Ahead of Krazy George's autobiography debut, we caught up with the professional cheerleader on his first experience with the Quakes, how he got involved with cheering for us, his best entrances, and the first match at Spartan Stadium.
The inventor of the wave will officially release his new book "Still Krazy After All these Cheers" at the Quakes home match vs. Real Salt Lake on August 30. He will be available in the Epicenter from 5:30-7:15 p.m. to sign copies for fans.
SJEarthquakes.com: Tell me about your first Earthquakes experience.
Krazy George: It was 1974, the first game ever for the Earthquakes. It was just like being at Camelot I guarantee. It was such a special feeling for the community at large, for the Earthquakes players and for me. I can't put in words the excitement; it gave the town an identity they’ve never had before. They were like the little nothing town for Oakland and San Francisco and the Quakes gave them that Major League image, it was just super.
SJEQ: How did you get tied in with the Earthquakes?
KG: It’s a long story but Dick Berg was the General Manager and he saw me a few years before . He was a graduate of Stanford and he went to a Stanford game and he saw that I got 3,000 people out cheering the 50,000 Stanford fans when I was leading San Jose State. He never forgot it. And then he became the manager of the Earthquakes and I guess one of the first things he told me when I interviewed him once is that he remembered what I did with the crowd. So he started researching me and found that I was with San Jose State and I was a pretty well known quantity here. He approached me and offered me to cheer for him for the Earthquakes' first season.
SJEQ: Why do you think the town was so connected with the team?
KG: I think that was a strategy that Dick Berg put into place. That image that this is their first Major League team and it was in San Jose made people want to be involved with the Quakes. Secondly, Dick Berg started this system of putting the players out in every place in San Jose. You name a function a player was there, promoting the sport at youth soccer leagues, at business meetings. Any get together Dick Berg could get a player there he did and it became a very family oriented group.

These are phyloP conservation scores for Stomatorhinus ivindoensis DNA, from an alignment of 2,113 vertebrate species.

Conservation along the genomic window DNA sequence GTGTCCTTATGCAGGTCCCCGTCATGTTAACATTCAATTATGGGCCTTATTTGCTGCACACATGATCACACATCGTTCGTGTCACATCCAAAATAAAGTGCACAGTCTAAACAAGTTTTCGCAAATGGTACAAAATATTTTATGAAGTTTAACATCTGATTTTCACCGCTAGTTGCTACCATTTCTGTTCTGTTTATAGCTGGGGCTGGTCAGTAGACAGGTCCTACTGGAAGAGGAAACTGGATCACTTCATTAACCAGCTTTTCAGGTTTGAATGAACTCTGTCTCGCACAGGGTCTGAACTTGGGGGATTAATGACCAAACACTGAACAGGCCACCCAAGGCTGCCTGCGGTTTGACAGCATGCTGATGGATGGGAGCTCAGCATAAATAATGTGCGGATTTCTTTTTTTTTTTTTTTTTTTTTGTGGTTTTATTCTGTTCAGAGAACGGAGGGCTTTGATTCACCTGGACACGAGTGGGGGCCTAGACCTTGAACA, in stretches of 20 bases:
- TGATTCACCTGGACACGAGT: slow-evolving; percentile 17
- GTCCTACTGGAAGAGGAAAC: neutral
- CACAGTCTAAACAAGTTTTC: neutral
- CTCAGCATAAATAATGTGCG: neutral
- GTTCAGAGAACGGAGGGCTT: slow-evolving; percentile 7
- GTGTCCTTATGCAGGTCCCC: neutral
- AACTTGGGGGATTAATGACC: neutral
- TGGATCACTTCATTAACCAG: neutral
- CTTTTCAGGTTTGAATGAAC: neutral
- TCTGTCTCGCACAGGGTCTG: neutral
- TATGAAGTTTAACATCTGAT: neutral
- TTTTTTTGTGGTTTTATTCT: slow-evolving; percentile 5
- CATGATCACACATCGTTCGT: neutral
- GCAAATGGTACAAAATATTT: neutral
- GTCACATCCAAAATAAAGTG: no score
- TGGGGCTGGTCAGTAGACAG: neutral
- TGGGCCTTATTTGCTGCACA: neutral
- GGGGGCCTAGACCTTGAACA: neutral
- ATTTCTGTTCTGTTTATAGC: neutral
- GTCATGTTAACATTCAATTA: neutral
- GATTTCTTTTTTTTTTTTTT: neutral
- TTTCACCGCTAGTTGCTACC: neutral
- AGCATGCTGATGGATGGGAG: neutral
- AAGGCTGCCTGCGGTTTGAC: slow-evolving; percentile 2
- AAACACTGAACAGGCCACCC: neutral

SJEQ: You’ve done a ton of stunts, like sliding down the dunk trunk. What were some of your best entrances?
KG: The first game ever had 16,000 people, the whole place was packed and an ambulance came onto the field. Nobody knew what was happening, the ambulance goes across the field and pulls up in front of the players’ bench. They pull out the gurney and everyone was dead silent. They pull the blanket off of me and everyone went nuts and from then on I brought in a ball for every game for that first season. I had some great entrances.
SJEQ: Tell me more about the story of why the first game got delayed 45 minutes? What were the circumstances of that?
KG: They were probably expecting 6 or 8 thousand but they had no idea. All at once there was a hundred people deep at each of the booths trying to buy tickets. Nobody could get in, so they had to delay the game. For forty-five minutes they sold tickets and sold tickets and they finally started the game when they had 15,000 people in. No team was drawing more than 8,000 people a game and now here we are the new team in the league and we put 15,000 in the seats, unheard of.